Because of my other post yesterday, I didn't write about day 2 of my body love. So I'm meshing two days into one. Think of it as a special -- it's like an hourlong version of a TV show that's typically ony 30 minutes.
Anyway, here goes.
Day two's assignment is to read my patriarchal blessing (given to people of the LDS faith, typically as teenagers, highlighting talents, goals, life paths and other things) and pay attention to strengths and talents mentioned. I actually did think about some of my talents yesterday. I have a freakishly good memory. I am healthy. I have great legs. (Hey, without creepy online guys reminding me about this, somebody else has to take over, right?)
But I think the biggest thing I have been given is empathy. I don't always listen well, my advice is usually not good and almost always unsolicited and I'm a terrible planner. But I can empathize. This is frequently difficult, particularly in my line of work, because I see or read about people at very low points in their lives. Some got there by accident; many got there by their own choices. But still, it is surprisingly easy to feel sorrow for a man in chains and a jail jumpsuit sitting in court. I can make a much stronger argument for mercy than I ever could for justice, even though I strongly believe in justice and that appropriate consequences can teach people lessons. I always, though, lean toward mercy. It may be that one day I will stand before my God and he will tell me that I should have been on the side of more justice. I think, though, I'd rather err on the side of mercy.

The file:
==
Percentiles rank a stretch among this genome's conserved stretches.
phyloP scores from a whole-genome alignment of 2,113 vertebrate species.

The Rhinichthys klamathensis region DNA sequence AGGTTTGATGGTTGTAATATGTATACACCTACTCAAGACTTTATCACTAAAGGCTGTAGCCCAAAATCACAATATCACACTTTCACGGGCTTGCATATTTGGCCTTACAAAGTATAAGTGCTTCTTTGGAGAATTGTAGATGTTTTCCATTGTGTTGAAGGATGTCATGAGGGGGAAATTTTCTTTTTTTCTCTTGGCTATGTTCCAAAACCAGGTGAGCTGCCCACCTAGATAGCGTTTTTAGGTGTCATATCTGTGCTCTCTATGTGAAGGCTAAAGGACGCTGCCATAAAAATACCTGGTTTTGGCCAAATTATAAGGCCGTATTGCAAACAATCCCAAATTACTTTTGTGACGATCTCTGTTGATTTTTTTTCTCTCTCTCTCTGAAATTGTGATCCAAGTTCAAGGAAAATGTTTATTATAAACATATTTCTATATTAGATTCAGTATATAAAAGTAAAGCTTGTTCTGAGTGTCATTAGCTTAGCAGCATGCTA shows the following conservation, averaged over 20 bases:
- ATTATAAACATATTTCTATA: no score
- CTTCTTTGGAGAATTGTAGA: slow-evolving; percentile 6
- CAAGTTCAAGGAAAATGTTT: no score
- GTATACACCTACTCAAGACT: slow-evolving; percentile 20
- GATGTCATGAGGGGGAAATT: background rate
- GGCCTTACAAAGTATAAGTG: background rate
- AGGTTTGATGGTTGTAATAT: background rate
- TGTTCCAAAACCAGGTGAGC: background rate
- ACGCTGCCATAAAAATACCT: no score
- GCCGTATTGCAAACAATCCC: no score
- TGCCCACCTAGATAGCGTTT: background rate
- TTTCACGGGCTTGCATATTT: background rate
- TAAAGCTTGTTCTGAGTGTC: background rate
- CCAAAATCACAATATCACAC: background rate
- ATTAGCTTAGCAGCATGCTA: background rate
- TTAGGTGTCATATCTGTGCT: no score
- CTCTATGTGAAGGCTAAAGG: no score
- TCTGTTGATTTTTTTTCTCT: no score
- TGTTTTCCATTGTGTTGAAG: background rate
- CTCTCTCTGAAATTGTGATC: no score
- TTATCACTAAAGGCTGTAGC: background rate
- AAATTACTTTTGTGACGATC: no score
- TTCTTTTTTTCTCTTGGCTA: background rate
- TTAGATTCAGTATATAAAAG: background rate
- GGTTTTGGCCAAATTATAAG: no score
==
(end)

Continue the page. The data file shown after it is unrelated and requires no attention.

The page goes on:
Day three is self talk. This I am excellent at. I talk to myself all the time. It's kind of amazing how much I a) argue with myself and b) surprise myself. I'm thinking this is a sign that I'm either intelligent or crazy.
I actually think I have a pretty good relationship with myself. Yes, I sometimes stand in front of the mirror and wish I didn't carry so much body fat around the middle -- or anywhere at all -- and I wish I had curly hair or thicker hair or hair with some personality and a color that wasn't most often characterized as dishwater blond. (Who came up with that hue? Was it thought through at all?) But I don't call myself fat, I don't call myself stupid and then only time I yell at myself is when I'm running and my body wants to stop and my brain refuses to allow such weakness. And I fully support this yelling.
But I will try to stop complaining about my hair.